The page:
Researchers at the University of Bern, Switzerland, collected and analyzed temperature data from all over Europe, including such climate measures as tree rings from 1500. They found that the climate has been generally warming and last summer was the most torrid of all.

"When you consider Europe as a whole, it was by far the hottest," said Jurg Luterbacher, climatologist and the first author of a study appearing this week in the journal Science.

Luterbacher said the study showed that European winters are also warmer now. The average winter and annual temperatures during the three decades from 1973 to 2002 were the warmest of the half millennium, he said.

Some studies have linked rising average temperatures in North America and elsewhere to global warming caused by the burning of fossil fuels, but Luterbacher said his team did not attempt to make such a connection.

"We don't make any analysis of the human influence," he said. "We don't attempt to determine the cause. We only report what we find."

Other climatologists, however, say the new study agrees with models that have predicted a steady rise in global temperature as the result of greenhouse gases released into the atmosphere from the burning of fossil fuels and other sources.

Stephen Schneider, a climate expert at Stanford University and a prominent advocate for the theory of human-caused global warming, said the Luterbacher paper is consistent with what climate modelers have been predicting for 20 years.

"The data is starting to line up showing that those projections were correct," Schneider said. "We warned the world that this was likely to happen because we believed the theory, but couldn't actually prove it was happening. Now the data is coming in."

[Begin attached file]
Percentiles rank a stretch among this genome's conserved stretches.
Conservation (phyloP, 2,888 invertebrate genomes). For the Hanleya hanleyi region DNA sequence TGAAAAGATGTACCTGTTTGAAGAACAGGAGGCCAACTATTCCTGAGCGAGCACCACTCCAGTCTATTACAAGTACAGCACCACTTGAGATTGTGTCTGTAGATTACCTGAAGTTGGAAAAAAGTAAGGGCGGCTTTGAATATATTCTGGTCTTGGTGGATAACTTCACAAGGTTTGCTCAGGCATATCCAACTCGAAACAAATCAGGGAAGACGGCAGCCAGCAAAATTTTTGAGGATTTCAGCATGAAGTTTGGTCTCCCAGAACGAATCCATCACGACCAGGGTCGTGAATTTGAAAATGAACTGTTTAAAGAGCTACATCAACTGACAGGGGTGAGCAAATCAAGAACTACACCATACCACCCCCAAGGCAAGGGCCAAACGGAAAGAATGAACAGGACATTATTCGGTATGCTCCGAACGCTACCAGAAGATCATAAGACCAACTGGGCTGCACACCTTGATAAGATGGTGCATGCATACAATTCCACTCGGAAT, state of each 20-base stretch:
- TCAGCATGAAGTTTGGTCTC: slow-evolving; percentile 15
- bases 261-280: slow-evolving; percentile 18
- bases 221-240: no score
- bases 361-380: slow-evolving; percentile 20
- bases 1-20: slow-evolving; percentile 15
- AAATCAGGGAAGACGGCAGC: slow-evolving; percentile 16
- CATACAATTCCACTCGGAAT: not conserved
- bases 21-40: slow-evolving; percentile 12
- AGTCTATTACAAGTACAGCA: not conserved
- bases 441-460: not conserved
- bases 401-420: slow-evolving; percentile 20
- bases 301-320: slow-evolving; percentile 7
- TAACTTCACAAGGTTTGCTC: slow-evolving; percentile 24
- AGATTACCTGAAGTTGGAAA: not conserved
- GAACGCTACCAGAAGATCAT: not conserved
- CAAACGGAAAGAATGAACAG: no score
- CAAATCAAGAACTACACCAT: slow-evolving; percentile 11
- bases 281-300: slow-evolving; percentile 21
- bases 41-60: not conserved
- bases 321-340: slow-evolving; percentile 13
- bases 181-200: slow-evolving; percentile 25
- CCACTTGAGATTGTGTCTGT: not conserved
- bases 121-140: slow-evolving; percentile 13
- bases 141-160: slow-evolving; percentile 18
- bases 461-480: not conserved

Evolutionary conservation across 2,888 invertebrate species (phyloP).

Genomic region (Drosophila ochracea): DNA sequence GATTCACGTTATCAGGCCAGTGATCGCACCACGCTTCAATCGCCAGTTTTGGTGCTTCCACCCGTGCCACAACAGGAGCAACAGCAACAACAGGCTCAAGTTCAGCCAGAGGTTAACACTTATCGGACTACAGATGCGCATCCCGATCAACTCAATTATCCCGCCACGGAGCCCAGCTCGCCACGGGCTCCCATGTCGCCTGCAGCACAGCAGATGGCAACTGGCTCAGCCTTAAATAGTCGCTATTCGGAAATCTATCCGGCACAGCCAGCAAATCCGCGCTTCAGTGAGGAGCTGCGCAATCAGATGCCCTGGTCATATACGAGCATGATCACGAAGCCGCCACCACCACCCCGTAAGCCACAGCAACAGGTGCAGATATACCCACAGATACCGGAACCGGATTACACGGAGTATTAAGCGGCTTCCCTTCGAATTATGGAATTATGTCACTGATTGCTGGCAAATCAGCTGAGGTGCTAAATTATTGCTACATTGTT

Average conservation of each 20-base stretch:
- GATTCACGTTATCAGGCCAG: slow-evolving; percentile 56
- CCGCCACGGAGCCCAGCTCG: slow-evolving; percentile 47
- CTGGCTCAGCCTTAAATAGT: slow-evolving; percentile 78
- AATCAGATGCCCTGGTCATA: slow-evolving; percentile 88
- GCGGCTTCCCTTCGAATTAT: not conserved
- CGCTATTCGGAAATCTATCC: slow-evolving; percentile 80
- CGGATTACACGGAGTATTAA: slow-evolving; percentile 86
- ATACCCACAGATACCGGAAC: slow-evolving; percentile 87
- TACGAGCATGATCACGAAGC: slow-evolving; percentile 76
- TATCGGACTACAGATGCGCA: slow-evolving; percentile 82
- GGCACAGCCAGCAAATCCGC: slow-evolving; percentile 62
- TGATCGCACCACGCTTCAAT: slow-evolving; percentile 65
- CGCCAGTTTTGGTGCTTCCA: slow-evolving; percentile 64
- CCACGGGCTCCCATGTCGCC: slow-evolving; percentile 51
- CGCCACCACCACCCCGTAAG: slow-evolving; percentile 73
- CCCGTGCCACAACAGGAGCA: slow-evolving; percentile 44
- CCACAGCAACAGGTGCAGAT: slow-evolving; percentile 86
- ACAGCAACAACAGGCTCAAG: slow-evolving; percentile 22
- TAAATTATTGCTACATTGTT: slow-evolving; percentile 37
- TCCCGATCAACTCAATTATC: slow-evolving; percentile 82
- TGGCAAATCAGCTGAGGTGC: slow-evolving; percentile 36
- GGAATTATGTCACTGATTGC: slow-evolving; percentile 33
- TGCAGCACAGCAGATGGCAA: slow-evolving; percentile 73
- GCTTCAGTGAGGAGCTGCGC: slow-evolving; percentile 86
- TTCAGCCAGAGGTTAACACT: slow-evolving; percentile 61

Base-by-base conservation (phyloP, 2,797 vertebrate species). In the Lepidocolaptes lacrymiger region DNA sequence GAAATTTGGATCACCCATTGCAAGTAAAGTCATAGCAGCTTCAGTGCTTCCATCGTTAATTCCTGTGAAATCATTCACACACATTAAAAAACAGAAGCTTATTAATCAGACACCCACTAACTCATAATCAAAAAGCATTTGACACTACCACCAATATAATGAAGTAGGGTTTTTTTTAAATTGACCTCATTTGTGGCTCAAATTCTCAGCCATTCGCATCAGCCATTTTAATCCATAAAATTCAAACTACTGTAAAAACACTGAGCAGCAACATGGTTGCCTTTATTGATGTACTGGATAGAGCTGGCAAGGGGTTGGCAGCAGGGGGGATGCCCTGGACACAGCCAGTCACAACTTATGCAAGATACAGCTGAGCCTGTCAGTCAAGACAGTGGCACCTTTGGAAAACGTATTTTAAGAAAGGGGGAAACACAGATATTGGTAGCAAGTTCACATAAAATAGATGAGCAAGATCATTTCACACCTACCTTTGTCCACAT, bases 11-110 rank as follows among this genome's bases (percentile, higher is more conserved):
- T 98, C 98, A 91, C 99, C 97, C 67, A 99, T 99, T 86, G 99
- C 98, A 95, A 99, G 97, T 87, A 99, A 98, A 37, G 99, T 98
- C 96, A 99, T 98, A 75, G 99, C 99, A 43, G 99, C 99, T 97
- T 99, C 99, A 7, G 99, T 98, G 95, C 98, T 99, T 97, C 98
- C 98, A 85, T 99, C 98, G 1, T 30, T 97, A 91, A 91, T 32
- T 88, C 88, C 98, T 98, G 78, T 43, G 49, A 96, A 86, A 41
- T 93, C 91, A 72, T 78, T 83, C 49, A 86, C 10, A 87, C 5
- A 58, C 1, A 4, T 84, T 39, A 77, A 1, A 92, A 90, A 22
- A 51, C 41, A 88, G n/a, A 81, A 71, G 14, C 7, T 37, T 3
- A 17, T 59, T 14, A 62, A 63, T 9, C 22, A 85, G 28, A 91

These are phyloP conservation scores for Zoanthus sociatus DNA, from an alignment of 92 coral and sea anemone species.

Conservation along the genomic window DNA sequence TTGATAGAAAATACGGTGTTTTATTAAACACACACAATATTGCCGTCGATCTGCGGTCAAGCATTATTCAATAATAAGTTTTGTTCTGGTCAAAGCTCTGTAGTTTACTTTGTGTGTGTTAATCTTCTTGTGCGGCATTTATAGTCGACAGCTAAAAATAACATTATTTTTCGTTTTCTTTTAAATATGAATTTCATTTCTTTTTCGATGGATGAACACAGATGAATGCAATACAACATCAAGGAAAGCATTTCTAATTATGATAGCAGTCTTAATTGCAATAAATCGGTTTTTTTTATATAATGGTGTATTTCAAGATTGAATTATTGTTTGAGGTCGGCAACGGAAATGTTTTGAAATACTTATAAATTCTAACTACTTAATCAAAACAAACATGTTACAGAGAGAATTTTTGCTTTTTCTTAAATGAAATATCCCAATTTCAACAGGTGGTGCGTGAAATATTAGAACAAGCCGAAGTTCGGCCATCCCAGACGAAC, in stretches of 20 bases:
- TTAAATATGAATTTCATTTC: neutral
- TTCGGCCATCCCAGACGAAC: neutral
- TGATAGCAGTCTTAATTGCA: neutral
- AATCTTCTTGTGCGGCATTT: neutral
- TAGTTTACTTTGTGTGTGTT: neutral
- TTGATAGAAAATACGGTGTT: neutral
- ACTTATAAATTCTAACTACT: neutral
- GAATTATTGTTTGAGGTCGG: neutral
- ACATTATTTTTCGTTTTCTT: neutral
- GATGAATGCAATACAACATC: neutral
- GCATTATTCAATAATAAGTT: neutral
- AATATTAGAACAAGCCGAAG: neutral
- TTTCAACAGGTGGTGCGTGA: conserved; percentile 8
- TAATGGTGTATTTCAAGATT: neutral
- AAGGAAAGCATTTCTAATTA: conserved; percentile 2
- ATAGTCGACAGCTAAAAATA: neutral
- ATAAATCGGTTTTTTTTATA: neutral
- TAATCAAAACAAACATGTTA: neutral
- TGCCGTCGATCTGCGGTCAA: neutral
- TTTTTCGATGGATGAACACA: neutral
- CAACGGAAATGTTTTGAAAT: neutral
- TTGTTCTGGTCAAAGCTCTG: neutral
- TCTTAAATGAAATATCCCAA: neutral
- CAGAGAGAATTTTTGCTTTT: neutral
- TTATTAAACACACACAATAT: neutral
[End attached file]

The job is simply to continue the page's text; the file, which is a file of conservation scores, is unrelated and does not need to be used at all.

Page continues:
In the study, Luterbacher and his team analyzed the temperature history of Europe starting in 1500 to the present. For the earliest part of the half millennium, the figures are estimates based on proxy measures, such as tree rings and soil cores. But after about 1750, he said, instrumented readings became generally available throughout Europe.

During the 500 years, there were trends both toward cool and toward hot. The second hottest summer in the period was in 1757. That was followed by a cooling trend that continued until early in the 20th century. The summer of 1902, for instance, was the coolest of the entire record.

Starting in 1977, the record shows "an exceptionally strong, unprecedented warming," the researchers report, with average temperatures rising at the rate of about 0.36 degrees per decade.

Then came last summer.

"The summer of 2003 exceeded 1901 to 1995 European summer temperatures by around 2 degrees C (3.6 degrees Fahrenheit)," the study said. "Taking into account the uncertainties (in the study method), it appears that the summer of 2003 was very likely warmer than any other summer back to 1500."

Record temperatures were recorded in most of the major cities of Europe last summer, with many readings over 100 degrees. Authorities have attributed thousands of deaths to the excess heat, making the heat wave one of the deadliest weather phenomena in the past century.

In France, the toll was estimated at about 14,802 dead. About 2,000 more than normal died in August in England and Wales. On Aug. 11, Britain's hottest day on record, there were 363 more deaths than average and the temperature reading reached 101.3 in Brogdale in southeastern England.

Altogether in Europe, based on official numbers collected by The Associated Press, there were more than 19,000 excess deaths in the summer months. France was hardest hit, but the average number of summer deaths increased by 4,175 in Italy, 1,300 in Portugal and more than 1,000 in the Netherlands.

The intense heat also wilted crops, caused wildfires and continued a centurylong trend of melting the continent's glaciers.